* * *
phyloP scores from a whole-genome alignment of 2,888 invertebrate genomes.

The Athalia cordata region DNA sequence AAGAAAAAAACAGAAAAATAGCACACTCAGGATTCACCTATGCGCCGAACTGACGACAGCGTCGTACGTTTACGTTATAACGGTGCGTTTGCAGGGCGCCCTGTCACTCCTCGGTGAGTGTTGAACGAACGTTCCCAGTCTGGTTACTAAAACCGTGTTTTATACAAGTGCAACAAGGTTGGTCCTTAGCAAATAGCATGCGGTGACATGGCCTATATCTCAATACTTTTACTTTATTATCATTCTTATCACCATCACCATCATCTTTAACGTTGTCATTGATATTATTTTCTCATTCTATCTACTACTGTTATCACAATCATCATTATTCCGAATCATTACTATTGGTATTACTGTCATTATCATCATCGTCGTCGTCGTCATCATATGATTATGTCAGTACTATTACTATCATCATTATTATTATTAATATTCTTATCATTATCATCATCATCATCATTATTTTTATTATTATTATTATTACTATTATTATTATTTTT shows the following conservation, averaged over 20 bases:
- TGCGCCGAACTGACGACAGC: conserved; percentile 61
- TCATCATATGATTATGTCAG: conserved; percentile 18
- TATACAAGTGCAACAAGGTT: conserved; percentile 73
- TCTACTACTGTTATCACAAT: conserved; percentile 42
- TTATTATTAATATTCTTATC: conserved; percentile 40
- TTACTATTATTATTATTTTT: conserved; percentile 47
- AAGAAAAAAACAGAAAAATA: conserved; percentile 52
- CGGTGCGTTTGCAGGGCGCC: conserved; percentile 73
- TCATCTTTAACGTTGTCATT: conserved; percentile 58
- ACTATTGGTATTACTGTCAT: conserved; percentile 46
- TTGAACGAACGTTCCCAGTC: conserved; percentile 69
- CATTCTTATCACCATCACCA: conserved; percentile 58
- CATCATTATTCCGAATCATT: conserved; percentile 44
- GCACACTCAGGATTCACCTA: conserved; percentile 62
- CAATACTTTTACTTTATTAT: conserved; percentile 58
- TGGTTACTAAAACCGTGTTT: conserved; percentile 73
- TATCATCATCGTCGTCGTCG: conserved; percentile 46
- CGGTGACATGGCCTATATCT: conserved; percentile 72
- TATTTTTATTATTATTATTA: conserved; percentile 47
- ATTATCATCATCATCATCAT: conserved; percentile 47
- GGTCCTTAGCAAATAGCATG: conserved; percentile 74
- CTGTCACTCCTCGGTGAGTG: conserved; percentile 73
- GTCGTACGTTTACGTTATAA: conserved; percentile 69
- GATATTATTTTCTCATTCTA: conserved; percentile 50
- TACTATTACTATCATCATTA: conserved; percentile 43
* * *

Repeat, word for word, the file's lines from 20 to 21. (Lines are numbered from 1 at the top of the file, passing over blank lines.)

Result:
- CGGTGACATGGCCTATATCT: conserved; percentile 72
- TATTTTTATTATTATTATTA: conserved; percentile 47